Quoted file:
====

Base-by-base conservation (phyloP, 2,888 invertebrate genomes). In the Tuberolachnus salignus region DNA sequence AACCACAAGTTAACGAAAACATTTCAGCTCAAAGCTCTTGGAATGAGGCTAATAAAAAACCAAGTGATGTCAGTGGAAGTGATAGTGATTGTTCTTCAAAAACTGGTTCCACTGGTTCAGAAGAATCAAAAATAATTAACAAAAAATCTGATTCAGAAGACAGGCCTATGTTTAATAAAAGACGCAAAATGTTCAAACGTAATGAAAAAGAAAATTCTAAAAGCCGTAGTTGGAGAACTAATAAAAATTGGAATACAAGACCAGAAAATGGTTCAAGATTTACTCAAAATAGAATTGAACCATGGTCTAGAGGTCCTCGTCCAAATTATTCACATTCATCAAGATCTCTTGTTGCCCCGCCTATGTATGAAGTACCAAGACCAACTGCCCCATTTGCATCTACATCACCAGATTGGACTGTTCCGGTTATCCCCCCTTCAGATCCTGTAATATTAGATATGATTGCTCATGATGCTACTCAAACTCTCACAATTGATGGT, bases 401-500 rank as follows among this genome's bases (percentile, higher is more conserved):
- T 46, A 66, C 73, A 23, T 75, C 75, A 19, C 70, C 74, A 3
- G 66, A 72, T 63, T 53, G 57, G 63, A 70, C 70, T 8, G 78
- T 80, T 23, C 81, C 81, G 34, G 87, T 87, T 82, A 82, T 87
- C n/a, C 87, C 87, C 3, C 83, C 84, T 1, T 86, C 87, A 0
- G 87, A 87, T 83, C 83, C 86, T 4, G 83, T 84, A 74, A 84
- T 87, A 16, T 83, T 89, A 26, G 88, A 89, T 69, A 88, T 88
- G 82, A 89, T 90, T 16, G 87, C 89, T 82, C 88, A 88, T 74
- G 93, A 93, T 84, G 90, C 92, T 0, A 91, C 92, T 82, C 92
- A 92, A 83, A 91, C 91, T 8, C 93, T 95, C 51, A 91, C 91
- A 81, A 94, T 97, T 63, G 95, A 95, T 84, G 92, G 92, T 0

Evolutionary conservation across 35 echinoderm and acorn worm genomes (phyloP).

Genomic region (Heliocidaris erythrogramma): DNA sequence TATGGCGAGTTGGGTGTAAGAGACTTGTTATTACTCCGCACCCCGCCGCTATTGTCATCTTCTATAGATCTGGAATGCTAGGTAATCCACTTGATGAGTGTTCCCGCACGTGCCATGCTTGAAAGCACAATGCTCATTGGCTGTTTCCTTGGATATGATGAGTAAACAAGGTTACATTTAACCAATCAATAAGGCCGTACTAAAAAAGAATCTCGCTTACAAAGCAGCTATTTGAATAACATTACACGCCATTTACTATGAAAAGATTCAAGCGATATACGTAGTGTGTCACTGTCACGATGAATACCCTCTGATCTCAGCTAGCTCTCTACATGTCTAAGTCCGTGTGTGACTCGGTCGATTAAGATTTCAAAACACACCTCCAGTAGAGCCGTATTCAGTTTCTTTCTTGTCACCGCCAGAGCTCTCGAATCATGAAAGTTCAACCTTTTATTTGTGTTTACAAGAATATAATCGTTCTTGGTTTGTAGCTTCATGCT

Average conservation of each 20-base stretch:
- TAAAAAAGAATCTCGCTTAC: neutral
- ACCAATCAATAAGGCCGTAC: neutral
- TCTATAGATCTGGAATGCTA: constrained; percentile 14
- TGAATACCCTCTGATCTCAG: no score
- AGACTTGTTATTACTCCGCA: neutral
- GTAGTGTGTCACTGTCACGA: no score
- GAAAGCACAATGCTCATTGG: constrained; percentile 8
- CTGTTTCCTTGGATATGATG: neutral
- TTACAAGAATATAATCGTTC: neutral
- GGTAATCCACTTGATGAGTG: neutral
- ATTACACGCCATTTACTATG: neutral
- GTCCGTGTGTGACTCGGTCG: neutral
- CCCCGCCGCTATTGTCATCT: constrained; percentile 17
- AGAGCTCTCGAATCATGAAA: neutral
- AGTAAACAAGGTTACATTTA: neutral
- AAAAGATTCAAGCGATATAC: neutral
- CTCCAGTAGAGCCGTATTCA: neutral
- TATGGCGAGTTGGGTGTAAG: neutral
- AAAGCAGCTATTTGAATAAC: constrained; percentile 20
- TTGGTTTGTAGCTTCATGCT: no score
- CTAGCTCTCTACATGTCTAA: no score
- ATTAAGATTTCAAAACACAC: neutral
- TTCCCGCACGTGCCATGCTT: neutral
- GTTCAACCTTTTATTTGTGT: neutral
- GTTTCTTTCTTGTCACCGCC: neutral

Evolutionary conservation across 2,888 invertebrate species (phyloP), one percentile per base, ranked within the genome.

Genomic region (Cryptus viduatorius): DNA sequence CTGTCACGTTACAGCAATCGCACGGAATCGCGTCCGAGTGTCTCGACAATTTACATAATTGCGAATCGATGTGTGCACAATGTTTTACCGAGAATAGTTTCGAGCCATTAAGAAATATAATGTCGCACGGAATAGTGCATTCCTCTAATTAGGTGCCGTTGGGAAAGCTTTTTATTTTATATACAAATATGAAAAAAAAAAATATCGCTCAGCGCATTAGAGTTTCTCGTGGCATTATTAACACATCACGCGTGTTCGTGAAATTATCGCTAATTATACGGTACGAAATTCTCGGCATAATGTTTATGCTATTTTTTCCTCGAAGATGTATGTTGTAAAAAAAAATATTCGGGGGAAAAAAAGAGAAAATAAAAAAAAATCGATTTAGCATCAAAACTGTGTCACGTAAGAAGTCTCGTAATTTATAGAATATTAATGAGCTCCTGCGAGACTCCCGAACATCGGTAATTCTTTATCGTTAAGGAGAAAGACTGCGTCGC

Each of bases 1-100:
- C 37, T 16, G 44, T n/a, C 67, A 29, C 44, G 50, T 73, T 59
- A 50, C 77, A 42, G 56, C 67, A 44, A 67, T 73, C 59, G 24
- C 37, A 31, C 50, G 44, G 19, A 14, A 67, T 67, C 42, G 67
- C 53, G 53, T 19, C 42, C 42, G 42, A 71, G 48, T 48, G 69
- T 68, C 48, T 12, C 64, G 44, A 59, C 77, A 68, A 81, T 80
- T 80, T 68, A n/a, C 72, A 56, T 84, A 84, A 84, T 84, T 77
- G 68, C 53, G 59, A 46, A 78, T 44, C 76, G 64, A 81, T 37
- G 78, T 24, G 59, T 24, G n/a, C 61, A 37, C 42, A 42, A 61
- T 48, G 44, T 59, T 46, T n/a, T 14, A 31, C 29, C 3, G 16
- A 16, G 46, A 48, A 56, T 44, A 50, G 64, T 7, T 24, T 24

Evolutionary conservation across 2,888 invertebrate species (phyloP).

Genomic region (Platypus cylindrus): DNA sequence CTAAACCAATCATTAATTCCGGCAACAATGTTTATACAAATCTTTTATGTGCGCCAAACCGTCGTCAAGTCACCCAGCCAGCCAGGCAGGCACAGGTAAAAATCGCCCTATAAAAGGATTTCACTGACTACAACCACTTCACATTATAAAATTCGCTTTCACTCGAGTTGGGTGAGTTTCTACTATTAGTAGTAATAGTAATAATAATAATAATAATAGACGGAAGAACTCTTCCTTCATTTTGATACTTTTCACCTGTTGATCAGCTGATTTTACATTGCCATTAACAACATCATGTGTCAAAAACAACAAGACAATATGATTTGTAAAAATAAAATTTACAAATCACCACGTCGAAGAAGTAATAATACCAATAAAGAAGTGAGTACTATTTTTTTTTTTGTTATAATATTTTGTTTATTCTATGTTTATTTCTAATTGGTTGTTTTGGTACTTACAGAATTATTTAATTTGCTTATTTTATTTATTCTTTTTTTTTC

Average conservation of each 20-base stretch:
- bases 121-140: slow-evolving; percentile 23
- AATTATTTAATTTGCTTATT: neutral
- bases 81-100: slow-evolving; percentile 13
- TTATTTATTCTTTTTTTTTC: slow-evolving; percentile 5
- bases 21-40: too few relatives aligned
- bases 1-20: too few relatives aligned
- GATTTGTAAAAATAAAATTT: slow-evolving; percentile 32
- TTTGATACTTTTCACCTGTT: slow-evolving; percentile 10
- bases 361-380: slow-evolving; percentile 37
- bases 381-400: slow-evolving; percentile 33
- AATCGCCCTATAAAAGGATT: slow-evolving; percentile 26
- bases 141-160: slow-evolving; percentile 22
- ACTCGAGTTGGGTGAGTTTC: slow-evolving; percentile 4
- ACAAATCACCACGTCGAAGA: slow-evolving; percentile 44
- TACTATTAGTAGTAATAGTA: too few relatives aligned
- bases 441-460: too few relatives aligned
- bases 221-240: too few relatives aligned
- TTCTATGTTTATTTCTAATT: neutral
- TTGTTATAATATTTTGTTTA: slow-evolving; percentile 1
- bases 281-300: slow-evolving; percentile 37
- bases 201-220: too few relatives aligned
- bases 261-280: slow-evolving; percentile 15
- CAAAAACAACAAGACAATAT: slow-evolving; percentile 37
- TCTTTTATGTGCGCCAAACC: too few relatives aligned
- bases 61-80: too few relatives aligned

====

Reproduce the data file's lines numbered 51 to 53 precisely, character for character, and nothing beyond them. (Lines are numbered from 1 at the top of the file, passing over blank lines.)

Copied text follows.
- T 48, G 44, T 59, T 46, T n/a, T 14, A 31, C 29, C 3, G 16
- A 16, G 46, A 48, A 56, T 44, A 50, G 64, T 7, T 24, T 24

Evolutionary conservation across 2,888 invertebrate species (phyloP).